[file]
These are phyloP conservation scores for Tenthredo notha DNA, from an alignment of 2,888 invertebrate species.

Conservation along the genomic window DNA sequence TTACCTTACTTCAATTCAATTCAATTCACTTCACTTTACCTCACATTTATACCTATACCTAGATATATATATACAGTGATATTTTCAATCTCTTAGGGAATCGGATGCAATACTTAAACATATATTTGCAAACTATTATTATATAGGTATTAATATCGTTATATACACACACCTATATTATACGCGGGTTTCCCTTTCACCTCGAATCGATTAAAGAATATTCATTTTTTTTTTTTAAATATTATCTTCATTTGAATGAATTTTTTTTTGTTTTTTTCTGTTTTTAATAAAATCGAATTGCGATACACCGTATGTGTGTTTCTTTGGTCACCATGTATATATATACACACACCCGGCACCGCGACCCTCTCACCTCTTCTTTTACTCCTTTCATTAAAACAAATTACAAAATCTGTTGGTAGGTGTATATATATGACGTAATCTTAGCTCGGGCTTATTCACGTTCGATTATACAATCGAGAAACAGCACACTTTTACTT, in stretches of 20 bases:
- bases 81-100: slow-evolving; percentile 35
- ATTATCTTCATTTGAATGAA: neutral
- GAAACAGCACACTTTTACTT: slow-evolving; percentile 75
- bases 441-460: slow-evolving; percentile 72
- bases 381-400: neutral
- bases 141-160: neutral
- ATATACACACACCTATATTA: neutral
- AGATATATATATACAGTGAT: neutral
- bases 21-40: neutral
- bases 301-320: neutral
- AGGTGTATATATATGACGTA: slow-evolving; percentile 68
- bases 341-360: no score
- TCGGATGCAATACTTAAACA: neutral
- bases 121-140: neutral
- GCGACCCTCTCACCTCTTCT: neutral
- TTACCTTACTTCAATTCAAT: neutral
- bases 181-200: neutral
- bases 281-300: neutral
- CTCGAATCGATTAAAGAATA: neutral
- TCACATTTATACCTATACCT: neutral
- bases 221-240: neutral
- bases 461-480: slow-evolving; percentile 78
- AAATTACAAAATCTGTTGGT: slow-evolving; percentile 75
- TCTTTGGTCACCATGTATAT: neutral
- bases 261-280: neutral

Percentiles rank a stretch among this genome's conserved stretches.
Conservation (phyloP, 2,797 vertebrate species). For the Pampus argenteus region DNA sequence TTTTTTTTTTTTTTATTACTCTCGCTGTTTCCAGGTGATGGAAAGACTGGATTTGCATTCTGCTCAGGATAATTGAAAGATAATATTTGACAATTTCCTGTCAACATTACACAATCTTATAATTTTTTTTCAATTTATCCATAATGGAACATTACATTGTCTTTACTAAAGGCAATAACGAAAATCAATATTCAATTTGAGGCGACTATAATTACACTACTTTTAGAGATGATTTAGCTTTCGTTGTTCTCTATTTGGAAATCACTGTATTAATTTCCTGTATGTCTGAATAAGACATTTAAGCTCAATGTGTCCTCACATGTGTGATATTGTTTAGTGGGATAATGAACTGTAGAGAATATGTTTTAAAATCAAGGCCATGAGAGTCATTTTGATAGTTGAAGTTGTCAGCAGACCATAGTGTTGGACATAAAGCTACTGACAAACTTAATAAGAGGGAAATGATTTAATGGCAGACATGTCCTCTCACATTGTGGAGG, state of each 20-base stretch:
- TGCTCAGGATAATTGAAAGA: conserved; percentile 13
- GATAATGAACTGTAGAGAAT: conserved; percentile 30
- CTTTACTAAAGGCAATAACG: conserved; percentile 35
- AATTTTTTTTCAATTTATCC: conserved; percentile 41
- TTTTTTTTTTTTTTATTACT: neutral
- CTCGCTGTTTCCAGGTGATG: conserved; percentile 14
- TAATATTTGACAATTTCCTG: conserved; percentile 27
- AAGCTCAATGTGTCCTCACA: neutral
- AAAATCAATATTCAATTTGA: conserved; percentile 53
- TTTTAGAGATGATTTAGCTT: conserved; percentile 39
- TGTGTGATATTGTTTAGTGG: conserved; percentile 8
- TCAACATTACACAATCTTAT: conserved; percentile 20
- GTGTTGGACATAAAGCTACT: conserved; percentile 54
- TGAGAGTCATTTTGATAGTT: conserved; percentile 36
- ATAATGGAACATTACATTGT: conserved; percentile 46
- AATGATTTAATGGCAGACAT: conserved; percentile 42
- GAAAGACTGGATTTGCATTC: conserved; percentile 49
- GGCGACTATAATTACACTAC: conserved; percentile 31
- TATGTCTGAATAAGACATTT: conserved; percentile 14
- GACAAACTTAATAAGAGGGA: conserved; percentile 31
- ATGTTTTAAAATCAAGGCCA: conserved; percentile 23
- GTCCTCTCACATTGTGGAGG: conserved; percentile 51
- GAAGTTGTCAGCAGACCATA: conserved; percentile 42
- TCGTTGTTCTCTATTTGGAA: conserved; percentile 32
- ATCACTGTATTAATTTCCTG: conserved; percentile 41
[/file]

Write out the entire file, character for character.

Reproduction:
These are phyloP conservation scores for Tenthredo notha DNA, from an alignment of 2,888 invertebrate species.

Conservation along the genomic window DNA sequence TTACCTTACTTCAATTCAATTCAATTCACTTCACTTTACCTCACATTTATACCTATACCTAGATATATATATACAGTGATATTTTCAATCTCTTAGGGAATCGGATGCAATACTTAAACATATATTTGCAAACTATTATTATATAGGTATTAATATCGTTATATACACACACCTATATTATACGCGGGTTTCCCTTTCACCTCGAATCGATTAAAGAATATTCATTTTTTTTTTTTAAATATTATCTTCATTTGAATGAATTTTTTTTTGTTTTTTTCTGTTTTTAATAAAATCGAATTGCGATACACCGTATGTGTGTTTCTTTGGTCACCATGTATATATATACACACACCCGGCACCGCGACCCTCTCACCTCTTCTTTTACTCCTTTCATTAAAACAAATTACAAAATCTGTTGGTAGGTGTATATATATGACGTAATCTTAGCTCGGGCTTATTCACGTTCGATTATACAATCGAGAAACAGCACACTTTTACTT, in stretches of 20 bases:
- bases 81-100: slow-evolving; percentile 35
- ATTATCTTCATTTGAATGAA: neutral
- GAAACAGCACACTTTTACTT: slow-evolving; percentile 75
- bases 441-460: slow-evolving; percentile 72
- bases 381-400: neutral
- bases 141-160: neutral
- ATATACACACACCTATATTA: neutral
- AGATATATATATACAGTGAT: neutral
- bases 21-40: neutral
- bases 301-320: neutral
- AGGTGTATATATATGACGTA: slow-evolving; percentile 68
- bases 341-360: no score
- TCGGATGCAATACTTAAACA: neutral
- bases 121-140: neutral
- GCGACCCTCTCACCTCTTCT: neutral
- TTACCTTACTTCAATTCAAT: neutral
- bases 181-200: neutral
- bases 281-300: neutral
- CTCGAATCGATTAAAGAATA: neutral
- TCACATTTATACCTATACCT: neutral
- bases 221-240: neutral
- bases 461-480: slow-evolving; percentile 78
- AAATTACAAAATCTGTTGGT: slow-evolving; percentile 75
- TCTTTGGTCACCATGTATAT: neutral
- bases 261-280: neutral

Percentiles rank a stretch among this genome's conserved stretches.
Conservation (phyloP, 2,797 vertebrate species). For the Pampus argenteus region DNA sequence TTTTTTTTTTTTTTATTACTCTCGCTGTTTCCAGGTGATGGAAAGACTGGATTTGCATTCTGCTCAGGATAATTGAAAGATAATATTTGACAATTTCCTGTCAACATTACACAATCTTATAATTTTTTTTCAATTTATCCATAATGGAACATTACATTGTCTTTACTAAAGGCAATAACGAAAATCAATATTCAATTTGAGGCGACTATAATTACACTACTTTTAGAGATGATTTAGCTTTCGTTGTTCTCTATTTGGAAATCACTGTATTAATTTCCTGTATGTCTGAATAAGACATTTAAGCTCAATGTGTCCTCACATGTGTGATATTGTTTAGTGGGATAATGAACTGTAGAGAATATGTTTTAAAATCAAGGCCATGAGAGTCATTTTGATAGTTGAAGTTGTCAGCAGACCATAGTGTTGGACATAAAGCTACTGACAAACTTAATAAGAGGGAAATGATTTAATGGCAGACATGTCCTCTCACATTGTGGAGG, state of each 20-base stretch:
- TGCTCAGGATAATTGAAAGA: conserved; percentile 13
- GATAATGAACTGTAGAGAAT: conserved; percentile 30
- CTTTACTAAAGGCAATAACG: conserved; percentile 35
- AATTTTTTTTCAATTTATCC: conserved; percentile 41
- TTTTTTTTTTTTTTATTACT: neutral
- CTCGCTGTTTCCAGGTGATG: conserved; percentile 14
- TAATATTTGACAATTTCCTG: conserved; percentile 27
- AAGCTCAATGTGTCCTCACA: neutral
- AAAATCAATATTCAATTTGA: conserved; percentile 53
- TTTTAGAGATGATTTAGCTT: conserved; percentile 39
- TGTGTGATATTGTTTAGTGG: conserved; percentile 8
- TCAACATTACACAATCTTAT: conserved; percentile 20
- GTGTTGGACATAAAGCTACT: conserved; percentile 54
- TGAGAGTCATTTTGATAGTT: conserved; percentile 36
- ATAATGGAACATTACATTGT: conserved; percentile 46
- AATGATTTAATGGCAGACAT: conserved; percentile 42
- GAAAGACTGGATTTGCATTC: conserved; percentile 49
- GGCGACTATAATTACACTAC: conserved; percentile 31
- TATGTCTGAATAAGACATTT: conserved; percentile 14
- GACAAACTTAATAAGAGGGA: conserved; percentile 31
- ATGTTTTAAAATCAAGGCCA: conserved; percentile 23
- GTCCTCTCACATTGTGGAGG: conserved; percentile 51
- GAAGTTGTCAGCAGACCATA: conserved; percentile 42
- TCGTTGTTCTCTATTTGGAA: conserved; percentile 32
- ATCACTGTATTAATTTCCTG: conserved; percentile 41